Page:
According to History Reference magazine, by the end of 1984, nearly 150,000 kilograms of gold and 350,000 kilograms of silver had been paid back, according to prices set by banks. However, only 3.5 million of over 11 million antique pieces, including scrolls, paintings, jewelry and jade ware, were returned along with 2.64 million of 12 million books and 55 percent of confiscated houses.

"The return and compensation sometimes were simply a formality," Wang said, citing stories from his neighbors that a chopping knife was returned instead of a jeweled sword and a fake precious stone replaced a real cat's eye diamond.

"My father went to ask back for the books that had been taken away, but was told that they had all been burnt by Red Guards," Wang said. But to his dismay, he recently discovered that some of the books were sold in markets, or even turned up on online book stores.

"One friend brought me a book he bought online. I recognized it as belonging to my father's collection. My father signed his name on each book he collected," he noted.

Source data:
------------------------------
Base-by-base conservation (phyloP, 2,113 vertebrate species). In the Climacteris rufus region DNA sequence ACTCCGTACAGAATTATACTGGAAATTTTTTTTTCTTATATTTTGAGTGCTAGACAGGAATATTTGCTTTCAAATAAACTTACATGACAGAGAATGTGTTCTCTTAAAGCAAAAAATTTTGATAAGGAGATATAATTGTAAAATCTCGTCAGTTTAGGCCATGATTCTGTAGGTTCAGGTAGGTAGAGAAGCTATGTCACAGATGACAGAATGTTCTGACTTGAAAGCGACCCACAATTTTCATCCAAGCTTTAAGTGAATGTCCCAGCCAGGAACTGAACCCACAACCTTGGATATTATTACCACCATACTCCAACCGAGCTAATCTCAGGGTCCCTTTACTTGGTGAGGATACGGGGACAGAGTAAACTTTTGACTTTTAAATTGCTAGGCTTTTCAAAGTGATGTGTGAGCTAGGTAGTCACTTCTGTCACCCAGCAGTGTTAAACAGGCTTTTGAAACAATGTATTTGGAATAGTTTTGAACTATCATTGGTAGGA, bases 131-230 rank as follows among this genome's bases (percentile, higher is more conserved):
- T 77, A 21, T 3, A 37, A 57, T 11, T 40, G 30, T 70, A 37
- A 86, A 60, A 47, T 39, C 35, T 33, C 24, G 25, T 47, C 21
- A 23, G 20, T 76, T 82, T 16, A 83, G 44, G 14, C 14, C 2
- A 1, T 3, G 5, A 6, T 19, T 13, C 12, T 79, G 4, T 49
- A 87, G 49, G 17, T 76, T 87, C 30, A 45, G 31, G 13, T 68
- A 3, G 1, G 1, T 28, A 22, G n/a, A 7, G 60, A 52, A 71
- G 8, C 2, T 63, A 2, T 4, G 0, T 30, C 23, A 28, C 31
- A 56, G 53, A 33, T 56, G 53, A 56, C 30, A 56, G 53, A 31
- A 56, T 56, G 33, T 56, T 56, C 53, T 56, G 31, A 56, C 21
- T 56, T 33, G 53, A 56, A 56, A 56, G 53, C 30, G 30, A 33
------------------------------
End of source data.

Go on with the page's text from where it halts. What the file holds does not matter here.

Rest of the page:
Zhou said he has managed to claim back part of his family's property, but the majority remains untraced.

In early May, to his joy and surprise, Zhou found that his grandfather's manuscript still existed from a news report. But, it was claimed to be from the collection of Tang Tao (1913-92), a scholar and writer, and was to be auctioned.

Lack of proof

Zhou soon appealed to the auctioneer, asking for the sale to be cancelled. However, his demand was rejected, allegedly because he could not provide solid proof that the manuscript was taken away in the circumstances he described.

Deng Zemin, Zhou's lawyer, said the Guardian Auctions Company had misled the public.

"The auctioneer and the client should provide evidence that the manuscript belonged to them, not Zhou," Deng told to the Global Times.